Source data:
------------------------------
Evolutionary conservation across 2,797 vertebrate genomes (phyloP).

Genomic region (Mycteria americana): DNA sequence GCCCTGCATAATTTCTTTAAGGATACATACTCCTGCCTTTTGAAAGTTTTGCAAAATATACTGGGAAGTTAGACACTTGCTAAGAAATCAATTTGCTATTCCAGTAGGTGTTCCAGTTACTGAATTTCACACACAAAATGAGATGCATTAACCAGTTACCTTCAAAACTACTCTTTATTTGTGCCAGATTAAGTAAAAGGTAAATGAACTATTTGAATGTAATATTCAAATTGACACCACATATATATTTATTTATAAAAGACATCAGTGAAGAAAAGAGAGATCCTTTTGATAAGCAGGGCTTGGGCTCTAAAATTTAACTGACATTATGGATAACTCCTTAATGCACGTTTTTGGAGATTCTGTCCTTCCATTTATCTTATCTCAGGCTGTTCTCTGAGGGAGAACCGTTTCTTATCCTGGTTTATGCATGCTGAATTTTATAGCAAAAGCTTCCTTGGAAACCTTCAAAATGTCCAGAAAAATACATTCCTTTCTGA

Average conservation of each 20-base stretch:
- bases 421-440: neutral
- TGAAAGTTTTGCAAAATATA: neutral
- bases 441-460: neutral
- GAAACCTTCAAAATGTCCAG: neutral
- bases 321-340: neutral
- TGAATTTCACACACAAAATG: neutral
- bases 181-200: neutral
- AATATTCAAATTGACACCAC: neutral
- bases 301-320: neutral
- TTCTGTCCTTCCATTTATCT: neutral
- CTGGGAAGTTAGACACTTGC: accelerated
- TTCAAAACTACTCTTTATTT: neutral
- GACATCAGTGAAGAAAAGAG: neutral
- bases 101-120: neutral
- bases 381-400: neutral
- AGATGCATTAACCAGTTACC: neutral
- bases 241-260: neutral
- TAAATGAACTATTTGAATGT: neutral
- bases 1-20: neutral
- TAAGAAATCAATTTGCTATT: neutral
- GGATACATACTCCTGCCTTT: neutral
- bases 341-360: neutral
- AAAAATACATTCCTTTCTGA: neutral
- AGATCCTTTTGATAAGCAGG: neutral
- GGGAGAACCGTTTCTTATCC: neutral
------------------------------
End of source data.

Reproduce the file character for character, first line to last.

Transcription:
Evolutionary conservation across 2,797 vertebrate genomes (phyloP).

Genomic region (Mycteria americana): DNA sequence GCCCTGCATAATTTCTTTAAGGATACATACTCCTGCCTTTTGAAAGTTTTGCAAAATATACTGGGAAGTTAGACACTTGCTAAGAAATCAATTTGCTATTCCAGTAGGTGTTCCAGTTACTGAATTTCACACACAAAATGAGATGCATTAACCAGTTACCTTCAAAACTACTCTTTATTTGTGCCAGATTAAGTAAAAGGTAAATGAACTATTTGAATGTAATATTCAAATTGACACCACATATATATTTATTTATAAAAGACATCAGTGAAGAAAAGAGAGATCCTTTTGATAAGCAGGGCTTGGGCTCTAAAATTTAACTGACATTATGGATAACTCCTTAATGCACGTTTTTGGAGATTCTGTCCTTCCATTTATCTTATCTCAGGCTGTTCTCTGAGGGAGAACCGTTTCTTATCCTGGTTTATGCATGCTGAATTTTATAGCAAAAGCTTCCTTGGAAACCTTCAAAATGTCCAGAAAAATACATTCCTTTCTGA

Average conservation of each 20-base stretch:
- bases 421-440: neutral
- TGAAAGTTTTGCAAAATATA: neutral
- bases 441-460: neutral
- GAAACCTTCAAAATGTCCAG: neutral
- bases 321-340: neutral
- TGAATTTCACACACAAAATG: neutral
- bases 181-200: neutral
- AATATTCAAATTGACACCAC: neutral
- bases 301-320: neutral
- TTCTGTCCTTCCATTTATCT: neutral
- CTGGGAAGTTAGACACTTGC: accelerated
- TTCAAAACTACTCTTTATTT: neutral
- GACATCAGTGAAGAAAAGAG: neutral
- bases 101-120: neutral
- bases 381-400: neutral
- AGATGCATTAACCAGTTACC: neutral
- bases 241-260: neutral
- TAAATGAACTATTTGAATGT: neutral
- bases 1-20: neutral
- TAAGAAATCAATTTGCTATT: neutral
- GGATACATACTCCTGCCTTT: neutral
- bases 341-360: neutral
- AAAAATACATTCCTTTCTGA: neutral
- AGATCCTTTTGATAAGCAGG: neutral
- GGGAGAACCGTTTCTTATCC: neutral